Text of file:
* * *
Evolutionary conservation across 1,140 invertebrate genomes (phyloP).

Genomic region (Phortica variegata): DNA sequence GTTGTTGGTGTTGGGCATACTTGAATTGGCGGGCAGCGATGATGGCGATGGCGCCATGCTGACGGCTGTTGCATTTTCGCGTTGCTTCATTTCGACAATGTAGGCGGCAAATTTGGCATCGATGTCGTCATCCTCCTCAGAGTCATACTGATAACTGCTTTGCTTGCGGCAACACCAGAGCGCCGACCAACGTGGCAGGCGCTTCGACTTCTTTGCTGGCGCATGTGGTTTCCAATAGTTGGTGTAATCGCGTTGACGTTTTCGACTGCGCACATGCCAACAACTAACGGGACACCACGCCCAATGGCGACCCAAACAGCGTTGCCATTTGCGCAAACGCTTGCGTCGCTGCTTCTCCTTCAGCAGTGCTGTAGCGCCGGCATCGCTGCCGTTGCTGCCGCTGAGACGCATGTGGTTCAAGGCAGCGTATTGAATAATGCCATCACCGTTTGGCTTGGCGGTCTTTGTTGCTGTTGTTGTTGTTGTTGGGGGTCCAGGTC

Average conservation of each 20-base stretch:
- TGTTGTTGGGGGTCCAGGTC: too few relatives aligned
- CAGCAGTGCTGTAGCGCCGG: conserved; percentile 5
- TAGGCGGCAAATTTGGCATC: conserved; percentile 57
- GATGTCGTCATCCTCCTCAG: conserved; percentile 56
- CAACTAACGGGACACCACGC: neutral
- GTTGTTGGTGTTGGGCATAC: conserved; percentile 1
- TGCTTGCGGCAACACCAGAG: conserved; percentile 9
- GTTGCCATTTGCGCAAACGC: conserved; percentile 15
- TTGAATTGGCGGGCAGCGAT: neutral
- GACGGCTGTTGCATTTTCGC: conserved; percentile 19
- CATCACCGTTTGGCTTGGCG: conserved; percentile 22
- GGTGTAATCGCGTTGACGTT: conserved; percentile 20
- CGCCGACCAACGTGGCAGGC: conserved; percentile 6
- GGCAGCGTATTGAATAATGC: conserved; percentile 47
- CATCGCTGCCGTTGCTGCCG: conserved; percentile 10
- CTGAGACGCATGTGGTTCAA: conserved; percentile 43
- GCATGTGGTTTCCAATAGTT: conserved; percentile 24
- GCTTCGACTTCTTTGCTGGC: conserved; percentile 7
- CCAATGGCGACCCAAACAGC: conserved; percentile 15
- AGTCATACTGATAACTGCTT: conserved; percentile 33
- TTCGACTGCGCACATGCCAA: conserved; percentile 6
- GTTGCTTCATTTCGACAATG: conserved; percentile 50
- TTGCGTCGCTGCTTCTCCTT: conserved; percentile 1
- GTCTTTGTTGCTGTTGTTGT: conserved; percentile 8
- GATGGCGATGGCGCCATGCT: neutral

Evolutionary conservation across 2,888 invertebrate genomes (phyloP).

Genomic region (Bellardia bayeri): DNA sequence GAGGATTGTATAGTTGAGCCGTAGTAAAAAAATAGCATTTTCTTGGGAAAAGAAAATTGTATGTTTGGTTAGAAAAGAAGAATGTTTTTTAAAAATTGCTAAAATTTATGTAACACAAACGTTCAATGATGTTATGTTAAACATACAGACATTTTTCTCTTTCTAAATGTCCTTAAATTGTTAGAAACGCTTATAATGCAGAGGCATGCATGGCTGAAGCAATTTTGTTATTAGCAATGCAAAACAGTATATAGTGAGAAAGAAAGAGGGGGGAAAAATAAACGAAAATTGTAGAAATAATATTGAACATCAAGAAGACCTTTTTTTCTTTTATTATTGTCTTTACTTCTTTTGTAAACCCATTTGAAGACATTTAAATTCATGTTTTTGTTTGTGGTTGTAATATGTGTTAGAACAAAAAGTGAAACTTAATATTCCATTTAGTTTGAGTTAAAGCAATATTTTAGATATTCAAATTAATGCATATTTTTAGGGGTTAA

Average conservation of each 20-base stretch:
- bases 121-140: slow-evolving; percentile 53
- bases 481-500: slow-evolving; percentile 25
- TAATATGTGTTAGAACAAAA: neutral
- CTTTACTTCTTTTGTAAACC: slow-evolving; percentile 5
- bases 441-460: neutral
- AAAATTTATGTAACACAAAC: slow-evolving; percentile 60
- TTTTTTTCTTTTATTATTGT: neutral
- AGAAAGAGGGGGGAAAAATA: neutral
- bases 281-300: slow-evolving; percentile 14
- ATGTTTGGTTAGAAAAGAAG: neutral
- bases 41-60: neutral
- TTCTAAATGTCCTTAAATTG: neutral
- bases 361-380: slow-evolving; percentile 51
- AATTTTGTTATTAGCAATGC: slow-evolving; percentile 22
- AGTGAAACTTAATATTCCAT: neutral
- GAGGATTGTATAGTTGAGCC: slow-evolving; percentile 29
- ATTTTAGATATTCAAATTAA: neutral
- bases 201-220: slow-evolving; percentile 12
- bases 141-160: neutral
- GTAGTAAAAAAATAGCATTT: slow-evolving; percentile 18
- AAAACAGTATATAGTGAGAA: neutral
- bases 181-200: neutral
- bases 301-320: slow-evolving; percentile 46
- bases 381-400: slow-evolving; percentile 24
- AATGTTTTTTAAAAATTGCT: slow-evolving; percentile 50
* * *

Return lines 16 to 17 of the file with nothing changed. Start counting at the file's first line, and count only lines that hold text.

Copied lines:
- CGCCGACCAACGTGGCAGGC: conserved; percentile 6
- GGCAGCGTATTGAATAATGC: conserved; percentile 47